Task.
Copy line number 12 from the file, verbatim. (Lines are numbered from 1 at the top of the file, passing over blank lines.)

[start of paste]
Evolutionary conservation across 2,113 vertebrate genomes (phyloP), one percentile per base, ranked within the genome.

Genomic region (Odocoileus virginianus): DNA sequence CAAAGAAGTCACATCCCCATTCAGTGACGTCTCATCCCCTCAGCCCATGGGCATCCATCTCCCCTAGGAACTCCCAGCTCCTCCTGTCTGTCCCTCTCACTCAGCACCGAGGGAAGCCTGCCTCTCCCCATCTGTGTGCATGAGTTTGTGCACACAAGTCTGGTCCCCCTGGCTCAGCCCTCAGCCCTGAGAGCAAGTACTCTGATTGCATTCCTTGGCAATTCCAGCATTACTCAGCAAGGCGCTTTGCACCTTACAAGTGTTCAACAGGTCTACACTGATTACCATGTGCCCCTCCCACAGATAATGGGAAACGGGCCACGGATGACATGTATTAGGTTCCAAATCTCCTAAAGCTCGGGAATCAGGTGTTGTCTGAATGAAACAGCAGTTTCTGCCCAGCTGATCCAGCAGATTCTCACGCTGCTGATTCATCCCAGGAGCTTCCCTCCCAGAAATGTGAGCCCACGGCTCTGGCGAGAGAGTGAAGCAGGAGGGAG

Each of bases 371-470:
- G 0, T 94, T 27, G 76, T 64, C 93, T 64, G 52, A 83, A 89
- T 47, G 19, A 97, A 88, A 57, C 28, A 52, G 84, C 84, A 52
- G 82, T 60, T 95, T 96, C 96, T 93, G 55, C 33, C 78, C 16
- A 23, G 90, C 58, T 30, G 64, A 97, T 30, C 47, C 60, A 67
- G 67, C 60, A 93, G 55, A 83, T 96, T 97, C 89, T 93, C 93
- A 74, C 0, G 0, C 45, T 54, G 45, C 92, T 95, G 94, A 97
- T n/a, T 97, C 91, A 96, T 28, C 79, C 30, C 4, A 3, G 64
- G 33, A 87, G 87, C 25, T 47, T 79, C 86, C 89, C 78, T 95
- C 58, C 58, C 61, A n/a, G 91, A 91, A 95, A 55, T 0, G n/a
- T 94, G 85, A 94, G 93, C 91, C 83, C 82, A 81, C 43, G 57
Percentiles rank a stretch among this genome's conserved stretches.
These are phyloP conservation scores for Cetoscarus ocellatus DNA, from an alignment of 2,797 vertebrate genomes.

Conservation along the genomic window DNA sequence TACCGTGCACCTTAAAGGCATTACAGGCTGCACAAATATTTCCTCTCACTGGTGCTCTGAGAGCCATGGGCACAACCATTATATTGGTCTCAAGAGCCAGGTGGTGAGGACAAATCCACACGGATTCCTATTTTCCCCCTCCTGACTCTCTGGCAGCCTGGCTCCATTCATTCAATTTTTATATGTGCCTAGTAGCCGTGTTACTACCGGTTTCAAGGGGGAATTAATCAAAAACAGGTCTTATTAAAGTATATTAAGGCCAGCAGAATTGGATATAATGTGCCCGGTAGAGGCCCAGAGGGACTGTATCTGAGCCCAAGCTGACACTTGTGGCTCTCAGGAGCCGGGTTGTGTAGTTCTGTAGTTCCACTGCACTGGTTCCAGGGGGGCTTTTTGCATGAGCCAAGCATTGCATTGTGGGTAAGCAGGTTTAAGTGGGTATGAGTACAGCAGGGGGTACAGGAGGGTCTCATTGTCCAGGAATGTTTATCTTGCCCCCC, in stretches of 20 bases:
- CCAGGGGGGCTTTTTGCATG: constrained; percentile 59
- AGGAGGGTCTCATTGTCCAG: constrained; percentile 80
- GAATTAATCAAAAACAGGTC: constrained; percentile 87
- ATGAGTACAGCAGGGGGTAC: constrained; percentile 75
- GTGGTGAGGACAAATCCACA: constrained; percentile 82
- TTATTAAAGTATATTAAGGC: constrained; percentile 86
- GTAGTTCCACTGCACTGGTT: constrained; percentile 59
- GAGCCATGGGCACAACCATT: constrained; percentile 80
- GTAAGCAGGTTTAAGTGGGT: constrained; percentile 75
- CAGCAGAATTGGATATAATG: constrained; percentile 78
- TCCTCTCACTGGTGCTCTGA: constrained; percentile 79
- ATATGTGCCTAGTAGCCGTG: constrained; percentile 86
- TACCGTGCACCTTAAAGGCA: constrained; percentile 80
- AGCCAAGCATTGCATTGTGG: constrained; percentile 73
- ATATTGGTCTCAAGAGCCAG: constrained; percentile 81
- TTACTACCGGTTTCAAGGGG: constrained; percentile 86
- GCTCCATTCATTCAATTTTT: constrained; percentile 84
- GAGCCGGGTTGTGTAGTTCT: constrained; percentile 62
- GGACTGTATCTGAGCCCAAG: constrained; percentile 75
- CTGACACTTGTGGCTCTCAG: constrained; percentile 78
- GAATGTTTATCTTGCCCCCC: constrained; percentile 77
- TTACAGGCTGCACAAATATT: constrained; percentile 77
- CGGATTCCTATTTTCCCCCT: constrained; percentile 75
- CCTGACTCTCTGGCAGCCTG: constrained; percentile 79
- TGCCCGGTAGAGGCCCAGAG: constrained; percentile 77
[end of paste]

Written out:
- C 58, C 58, C 61, A n/a, G 91, A 91, A 95, A 55, T 0, G n/a